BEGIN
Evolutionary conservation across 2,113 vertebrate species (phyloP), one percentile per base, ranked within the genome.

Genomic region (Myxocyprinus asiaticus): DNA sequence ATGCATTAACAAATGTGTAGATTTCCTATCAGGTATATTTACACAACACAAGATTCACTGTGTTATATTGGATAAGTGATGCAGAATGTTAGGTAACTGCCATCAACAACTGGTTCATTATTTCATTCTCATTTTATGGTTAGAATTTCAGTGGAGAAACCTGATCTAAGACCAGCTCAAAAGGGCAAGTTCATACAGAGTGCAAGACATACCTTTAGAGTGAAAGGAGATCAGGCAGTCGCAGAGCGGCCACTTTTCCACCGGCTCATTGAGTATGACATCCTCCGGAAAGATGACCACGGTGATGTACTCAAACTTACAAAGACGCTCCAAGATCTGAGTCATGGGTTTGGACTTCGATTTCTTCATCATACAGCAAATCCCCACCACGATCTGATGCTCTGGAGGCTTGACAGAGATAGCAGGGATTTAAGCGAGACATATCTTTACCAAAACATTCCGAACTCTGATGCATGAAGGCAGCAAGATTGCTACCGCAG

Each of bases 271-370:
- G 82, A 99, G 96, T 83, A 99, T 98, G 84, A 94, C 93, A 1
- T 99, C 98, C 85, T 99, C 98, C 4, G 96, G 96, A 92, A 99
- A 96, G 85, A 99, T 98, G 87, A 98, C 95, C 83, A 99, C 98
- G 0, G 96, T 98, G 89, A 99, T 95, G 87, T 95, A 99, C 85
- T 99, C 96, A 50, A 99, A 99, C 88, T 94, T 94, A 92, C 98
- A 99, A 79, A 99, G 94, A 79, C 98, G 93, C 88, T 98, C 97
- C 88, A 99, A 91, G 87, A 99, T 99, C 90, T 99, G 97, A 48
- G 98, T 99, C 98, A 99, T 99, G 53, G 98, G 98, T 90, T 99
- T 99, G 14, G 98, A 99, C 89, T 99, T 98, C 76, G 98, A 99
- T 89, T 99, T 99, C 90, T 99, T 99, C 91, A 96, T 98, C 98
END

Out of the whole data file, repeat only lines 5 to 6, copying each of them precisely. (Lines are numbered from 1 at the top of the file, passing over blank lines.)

- T 99, C 98, C 85, T 99, C 98, C 4, G 96, G 96, A 92, A 99
- A 96, G 85, A 99, T 98, G 87, A 98, C 95, C 83, A 99, C 98